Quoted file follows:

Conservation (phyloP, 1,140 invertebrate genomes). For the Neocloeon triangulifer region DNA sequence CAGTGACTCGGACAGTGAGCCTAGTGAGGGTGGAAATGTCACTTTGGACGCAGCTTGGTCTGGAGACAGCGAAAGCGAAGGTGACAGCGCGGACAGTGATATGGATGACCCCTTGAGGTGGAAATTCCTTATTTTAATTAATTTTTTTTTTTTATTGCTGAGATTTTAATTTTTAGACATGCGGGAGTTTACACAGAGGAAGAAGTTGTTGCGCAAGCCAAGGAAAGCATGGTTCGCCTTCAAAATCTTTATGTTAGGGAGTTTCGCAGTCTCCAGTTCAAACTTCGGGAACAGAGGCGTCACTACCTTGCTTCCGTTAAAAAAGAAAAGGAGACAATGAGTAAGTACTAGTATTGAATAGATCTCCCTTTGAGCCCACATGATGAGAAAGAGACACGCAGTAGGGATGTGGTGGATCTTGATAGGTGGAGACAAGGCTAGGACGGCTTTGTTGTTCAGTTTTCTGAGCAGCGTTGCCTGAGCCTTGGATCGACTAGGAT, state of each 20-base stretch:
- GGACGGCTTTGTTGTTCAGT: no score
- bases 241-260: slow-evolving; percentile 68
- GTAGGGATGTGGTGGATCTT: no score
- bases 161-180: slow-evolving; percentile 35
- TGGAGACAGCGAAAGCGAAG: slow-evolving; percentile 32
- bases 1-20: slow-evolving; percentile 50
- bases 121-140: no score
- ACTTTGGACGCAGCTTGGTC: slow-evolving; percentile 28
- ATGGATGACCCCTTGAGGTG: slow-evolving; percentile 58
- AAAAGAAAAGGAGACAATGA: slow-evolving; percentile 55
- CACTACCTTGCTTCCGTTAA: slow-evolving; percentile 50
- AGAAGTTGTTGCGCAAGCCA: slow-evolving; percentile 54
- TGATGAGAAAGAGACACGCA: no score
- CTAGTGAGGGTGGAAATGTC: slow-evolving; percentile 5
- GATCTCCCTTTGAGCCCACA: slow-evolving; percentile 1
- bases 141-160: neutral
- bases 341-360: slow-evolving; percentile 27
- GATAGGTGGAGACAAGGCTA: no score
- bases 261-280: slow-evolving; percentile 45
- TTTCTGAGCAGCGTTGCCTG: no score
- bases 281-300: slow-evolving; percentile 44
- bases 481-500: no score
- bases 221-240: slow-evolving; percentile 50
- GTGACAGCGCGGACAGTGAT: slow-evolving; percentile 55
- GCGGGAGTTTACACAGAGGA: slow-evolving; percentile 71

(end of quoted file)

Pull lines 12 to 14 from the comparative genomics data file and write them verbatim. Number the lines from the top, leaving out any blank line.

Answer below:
- CACTACCTTGCTTCCGTTAA: slow-evolving; percentile 50
- AGAAGTTGTTGCGCAAGCCA: slow-evolving; percentile 54
- TGATGAGAAAGAGACACGCA: no score